The legislature adjourned Sine Die last weekend and there's been a lot of ink and arm-waving over what they did and didn't get done-- and a great picture of House Speaker Frank Chopp on the front of the PI carrying a plastic pink flamingo.
We can bicker and beg to differ about the substance of the session, but residents should feel well-served by their elected officials if overall attendance is any indication.
According to washingtonvotes.org, produced annually by free-market advocate Washington Policy Center, there were 45 legislators who didn't miss a single vote out of nearly 4,700 bills and amendments that were introduced-- and only four members who missed more than 100 votes. (Chopp, Maralyn Chase and Sharon Tomiko Santos were among the local reps with perfect voting attendance).
West Seattle's Sen. Erik Poulsen was in the 100+ club with 101 missed votes. His excuse? Being important. "Legislative leaders who are responsible for negotiating the agreements necessary to pass critical bills . . . often cannot perform these duties while voting on the Senate floor. My missed votes are a reflection of this leadership role I play in the Senate," he told washingtonvotes.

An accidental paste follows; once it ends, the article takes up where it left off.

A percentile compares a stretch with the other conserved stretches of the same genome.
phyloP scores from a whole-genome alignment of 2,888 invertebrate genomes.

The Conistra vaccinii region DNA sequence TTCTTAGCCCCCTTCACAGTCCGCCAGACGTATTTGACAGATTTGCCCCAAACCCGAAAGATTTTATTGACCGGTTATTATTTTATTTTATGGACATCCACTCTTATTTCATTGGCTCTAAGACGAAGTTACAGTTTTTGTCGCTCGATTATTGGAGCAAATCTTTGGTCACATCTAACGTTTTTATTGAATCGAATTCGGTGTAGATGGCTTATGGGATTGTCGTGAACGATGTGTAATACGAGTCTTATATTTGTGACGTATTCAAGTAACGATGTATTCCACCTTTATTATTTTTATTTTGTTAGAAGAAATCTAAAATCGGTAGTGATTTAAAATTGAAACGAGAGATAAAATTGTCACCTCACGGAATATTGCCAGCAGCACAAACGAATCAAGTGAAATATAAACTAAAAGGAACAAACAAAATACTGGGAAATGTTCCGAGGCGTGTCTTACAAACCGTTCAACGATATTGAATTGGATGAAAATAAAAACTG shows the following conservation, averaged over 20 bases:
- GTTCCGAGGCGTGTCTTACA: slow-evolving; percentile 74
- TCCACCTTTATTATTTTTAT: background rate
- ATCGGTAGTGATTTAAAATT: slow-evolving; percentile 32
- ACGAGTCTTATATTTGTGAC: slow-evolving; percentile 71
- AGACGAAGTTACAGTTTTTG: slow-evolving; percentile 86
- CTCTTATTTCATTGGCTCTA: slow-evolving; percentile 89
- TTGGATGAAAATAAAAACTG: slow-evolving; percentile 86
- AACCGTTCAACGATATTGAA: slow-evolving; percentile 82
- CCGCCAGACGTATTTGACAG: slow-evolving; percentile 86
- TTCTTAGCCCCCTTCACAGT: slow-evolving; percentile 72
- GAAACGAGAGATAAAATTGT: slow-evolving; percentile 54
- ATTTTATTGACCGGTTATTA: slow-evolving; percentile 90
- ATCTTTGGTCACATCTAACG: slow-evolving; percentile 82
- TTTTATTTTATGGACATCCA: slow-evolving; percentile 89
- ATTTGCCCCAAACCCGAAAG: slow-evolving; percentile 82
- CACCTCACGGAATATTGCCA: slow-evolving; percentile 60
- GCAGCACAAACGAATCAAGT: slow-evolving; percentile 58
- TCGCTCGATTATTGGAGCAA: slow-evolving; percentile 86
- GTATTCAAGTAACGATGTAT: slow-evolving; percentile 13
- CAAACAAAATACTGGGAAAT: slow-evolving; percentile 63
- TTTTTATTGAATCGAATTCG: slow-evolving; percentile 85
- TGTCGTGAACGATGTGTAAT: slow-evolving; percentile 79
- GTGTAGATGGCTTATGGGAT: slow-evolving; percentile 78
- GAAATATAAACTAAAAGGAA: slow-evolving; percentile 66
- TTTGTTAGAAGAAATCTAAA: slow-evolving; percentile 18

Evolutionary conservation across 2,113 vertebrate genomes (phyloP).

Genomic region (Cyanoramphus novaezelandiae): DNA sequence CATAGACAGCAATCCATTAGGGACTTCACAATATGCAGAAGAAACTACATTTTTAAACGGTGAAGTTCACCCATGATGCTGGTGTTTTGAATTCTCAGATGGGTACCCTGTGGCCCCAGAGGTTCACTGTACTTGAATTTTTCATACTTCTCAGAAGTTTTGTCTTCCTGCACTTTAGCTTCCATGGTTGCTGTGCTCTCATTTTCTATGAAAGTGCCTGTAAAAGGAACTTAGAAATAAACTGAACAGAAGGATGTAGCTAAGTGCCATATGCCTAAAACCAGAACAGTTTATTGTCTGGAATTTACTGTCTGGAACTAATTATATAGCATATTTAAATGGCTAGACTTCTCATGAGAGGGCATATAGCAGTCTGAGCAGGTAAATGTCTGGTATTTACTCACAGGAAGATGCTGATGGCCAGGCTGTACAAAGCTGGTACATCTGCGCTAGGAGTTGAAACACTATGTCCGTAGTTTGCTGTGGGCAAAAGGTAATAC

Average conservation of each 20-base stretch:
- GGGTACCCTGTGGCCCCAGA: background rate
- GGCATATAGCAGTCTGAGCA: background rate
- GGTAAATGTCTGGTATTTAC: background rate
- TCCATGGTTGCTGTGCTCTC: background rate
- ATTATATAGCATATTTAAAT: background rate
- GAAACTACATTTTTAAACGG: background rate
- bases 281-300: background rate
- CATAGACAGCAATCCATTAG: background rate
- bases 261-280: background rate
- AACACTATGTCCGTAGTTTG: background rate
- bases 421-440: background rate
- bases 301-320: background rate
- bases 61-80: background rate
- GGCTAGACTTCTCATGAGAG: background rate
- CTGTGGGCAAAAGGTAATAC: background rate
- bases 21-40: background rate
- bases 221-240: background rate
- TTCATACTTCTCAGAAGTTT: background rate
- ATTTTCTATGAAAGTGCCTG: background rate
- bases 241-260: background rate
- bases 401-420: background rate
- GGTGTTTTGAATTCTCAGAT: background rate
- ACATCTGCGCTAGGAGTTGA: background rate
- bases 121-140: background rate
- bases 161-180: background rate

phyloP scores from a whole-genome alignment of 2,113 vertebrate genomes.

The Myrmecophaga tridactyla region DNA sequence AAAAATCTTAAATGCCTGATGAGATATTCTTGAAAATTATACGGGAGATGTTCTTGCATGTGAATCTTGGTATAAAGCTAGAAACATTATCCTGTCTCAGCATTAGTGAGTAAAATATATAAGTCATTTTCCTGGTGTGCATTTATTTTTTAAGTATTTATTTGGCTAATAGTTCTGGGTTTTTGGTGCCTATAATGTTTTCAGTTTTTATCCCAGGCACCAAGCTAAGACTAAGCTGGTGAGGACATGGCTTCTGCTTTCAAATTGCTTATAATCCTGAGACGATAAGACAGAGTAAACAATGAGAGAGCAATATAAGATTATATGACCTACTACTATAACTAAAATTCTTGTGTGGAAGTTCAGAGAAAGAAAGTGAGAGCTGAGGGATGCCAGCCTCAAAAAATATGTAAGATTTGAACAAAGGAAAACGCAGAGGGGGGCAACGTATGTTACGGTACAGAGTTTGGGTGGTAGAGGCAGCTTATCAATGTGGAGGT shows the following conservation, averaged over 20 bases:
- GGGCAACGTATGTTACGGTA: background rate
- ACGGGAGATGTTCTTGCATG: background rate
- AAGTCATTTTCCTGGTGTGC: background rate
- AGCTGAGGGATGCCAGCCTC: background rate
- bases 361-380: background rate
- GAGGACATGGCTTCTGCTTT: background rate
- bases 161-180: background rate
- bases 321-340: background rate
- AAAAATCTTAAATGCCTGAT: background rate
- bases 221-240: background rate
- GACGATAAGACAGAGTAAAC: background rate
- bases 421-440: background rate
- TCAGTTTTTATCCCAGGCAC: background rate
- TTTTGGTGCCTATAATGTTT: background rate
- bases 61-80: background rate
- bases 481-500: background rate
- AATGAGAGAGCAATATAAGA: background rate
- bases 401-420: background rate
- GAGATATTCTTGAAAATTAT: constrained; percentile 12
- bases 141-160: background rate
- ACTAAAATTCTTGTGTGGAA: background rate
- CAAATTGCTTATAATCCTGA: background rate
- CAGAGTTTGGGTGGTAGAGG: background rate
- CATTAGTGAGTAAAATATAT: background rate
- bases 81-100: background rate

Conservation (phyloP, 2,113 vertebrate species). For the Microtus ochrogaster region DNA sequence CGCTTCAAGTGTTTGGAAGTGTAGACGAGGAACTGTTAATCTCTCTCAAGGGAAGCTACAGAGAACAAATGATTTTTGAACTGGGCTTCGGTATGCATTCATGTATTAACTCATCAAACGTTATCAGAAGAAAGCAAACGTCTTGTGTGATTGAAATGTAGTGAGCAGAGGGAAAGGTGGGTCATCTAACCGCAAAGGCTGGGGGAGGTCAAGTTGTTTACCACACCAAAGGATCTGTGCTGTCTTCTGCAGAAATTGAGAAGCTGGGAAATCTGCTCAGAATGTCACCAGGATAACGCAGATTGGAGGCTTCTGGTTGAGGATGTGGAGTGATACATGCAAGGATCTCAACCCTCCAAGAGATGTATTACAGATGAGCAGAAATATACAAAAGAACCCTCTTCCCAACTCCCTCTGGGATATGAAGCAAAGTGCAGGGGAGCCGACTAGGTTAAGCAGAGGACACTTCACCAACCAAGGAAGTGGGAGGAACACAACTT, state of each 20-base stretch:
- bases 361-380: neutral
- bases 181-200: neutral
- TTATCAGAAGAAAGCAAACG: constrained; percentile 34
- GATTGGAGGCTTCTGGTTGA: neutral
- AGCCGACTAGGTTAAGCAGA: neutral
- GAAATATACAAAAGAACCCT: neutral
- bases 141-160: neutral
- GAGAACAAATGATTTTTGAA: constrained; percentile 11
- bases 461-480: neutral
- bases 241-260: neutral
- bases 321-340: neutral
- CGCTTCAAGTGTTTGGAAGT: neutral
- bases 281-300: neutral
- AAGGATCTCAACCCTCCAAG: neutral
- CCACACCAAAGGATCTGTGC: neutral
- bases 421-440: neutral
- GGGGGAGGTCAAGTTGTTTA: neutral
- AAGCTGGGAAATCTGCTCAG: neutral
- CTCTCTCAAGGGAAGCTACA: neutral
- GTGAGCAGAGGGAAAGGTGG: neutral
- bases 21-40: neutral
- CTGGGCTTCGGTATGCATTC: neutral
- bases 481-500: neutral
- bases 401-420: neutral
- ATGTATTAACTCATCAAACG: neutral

The other top culprits who were absent cited medical reasons. Bremerton's Rep. William Eickmeyer, who missed the most at 222, said it was his sciatic nerve. "I came in and laid on my back in my office with pain killers, ice packs and muscle relaxants whenever it looked like my vote would be needed on the floor to pass closely voted bills," he told washingtonvotes.
A+ for effort. Find out how your state rep or senator did here.
I haven't taken the time to research how these numbers compare to the days before members had access to the Internet on the floor. But if the e-mails I've received while votes are in progress are any indication, there's a lot of multi-tasking going on and probably a lot fewer votes being missed. Thanks be to technology. Though, I still don't think I'd recommend such advances in Congress. There's something to be said for the mingling, finger-drumming and backslapping that takes place while they have to stand around, waiting for the clerk to read the record.